50% of U.S. Lakes and Rivers Are Too Polluted for Swimming, Fishing, Drinking - EcoWatchThe Clean Water Act was a landmark legislative achieveme...50% of U.S. Lakes and Rivers Are Too Polluted for Swimming, Fishing, Drinking - EcoWatch
The Clean Water Act was a landmark legislative achievement when it was passed in 1972. It promised to end the discharge of all pollutants into navigable waters by 1985, according to the press release. However, it has fallen short of that goal for several reasons, according to the report.
The act has strong controls for pollution pumped directly into waterways from factories or sewage plants but not for indirect pollution such as agricultural runoff from factory farms.
The Environmental Protection Agency (EPA) has dragged its feet in updating industry-specific technology-based limits for water pollution control systems. By 2022, two-thirds of these industry-specific limits had not been updated in more than 30 years.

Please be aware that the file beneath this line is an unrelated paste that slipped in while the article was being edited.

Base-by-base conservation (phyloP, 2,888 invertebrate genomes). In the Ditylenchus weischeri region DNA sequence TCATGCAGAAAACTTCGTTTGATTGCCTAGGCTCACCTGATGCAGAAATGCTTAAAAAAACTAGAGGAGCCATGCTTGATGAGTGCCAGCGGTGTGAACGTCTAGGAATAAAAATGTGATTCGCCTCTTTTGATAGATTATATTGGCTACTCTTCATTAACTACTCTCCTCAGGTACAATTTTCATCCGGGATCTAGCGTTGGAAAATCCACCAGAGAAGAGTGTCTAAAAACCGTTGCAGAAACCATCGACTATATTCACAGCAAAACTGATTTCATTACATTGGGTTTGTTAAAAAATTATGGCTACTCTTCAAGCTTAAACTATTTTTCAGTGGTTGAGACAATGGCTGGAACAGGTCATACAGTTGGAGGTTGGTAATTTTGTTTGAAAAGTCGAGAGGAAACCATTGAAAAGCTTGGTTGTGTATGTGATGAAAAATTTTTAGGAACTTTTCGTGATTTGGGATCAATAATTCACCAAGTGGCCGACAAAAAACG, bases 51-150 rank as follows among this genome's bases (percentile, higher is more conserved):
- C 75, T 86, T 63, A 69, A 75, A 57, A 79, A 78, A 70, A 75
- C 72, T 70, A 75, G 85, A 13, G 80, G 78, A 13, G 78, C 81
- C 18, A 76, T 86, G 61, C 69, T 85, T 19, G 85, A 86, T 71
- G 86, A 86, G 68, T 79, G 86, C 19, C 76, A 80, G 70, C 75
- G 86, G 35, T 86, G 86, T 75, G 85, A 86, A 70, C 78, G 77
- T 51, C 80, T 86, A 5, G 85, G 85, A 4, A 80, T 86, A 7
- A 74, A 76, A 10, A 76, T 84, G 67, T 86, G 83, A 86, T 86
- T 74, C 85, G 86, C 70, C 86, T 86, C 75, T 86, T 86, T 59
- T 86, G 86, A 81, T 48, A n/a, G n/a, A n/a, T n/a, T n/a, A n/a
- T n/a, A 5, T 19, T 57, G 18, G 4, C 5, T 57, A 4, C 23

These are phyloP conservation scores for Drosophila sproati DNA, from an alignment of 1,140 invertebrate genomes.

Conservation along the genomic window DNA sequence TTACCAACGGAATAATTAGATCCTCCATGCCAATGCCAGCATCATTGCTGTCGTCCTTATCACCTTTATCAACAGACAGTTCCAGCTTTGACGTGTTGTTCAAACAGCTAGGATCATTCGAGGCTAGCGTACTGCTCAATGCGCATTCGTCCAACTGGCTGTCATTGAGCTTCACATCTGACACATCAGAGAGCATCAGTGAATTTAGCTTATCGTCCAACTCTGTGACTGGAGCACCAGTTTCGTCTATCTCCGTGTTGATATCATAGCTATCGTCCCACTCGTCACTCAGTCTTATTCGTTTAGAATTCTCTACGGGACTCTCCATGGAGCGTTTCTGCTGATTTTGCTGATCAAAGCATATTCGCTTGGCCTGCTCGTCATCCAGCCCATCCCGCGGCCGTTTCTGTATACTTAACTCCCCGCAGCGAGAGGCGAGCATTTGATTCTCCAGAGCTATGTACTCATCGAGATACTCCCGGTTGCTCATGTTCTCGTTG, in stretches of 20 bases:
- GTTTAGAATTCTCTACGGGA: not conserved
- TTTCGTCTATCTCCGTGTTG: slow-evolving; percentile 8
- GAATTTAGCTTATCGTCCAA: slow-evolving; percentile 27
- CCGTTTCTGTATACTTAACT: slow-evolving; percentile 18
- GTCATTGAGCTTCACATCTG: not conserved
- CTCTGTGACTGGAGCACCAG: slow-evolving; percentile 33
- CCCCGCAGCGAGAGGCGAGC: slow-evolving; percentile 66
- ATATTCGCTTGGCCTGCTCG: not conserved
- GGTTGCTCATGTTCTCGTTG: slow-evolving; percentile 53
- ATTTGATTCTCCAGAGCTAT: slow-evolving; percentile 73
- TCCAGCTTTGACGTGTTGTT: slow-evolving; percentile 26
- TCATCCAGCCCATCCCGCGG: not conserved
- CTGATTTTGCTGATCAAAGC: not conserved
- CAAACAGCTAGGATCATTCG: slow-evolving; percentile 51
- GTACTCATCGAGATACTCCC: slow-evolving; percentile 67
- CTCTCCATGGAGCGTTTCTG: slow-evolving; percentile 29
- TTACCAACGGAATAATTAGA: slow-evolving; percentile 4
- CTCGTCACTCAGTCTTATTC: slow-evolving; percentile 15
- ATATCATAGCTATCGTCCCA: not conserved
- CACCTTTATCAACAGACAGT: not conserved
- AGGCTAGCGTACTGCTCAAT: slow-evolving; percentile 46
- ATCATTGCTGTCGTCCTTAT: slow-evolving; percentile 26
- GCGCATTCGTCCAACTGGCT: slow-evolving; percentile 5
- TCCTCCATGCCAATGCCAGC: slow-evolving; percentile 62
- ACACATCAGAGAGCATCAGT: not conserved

- Budget cuts have hampered the ability of the EPA and state agencies to enforce the law.
- Permit requirements are poorly enforced.
- Total Maximum Daily Loads, a kind of pollution control plan, are insufficient.
- There are problems effectively managing watersheds that cover two or more states.
- The report also broke down pollution by state. Indiana has the most miles of rivers and streams too impaired for swimming and recreation.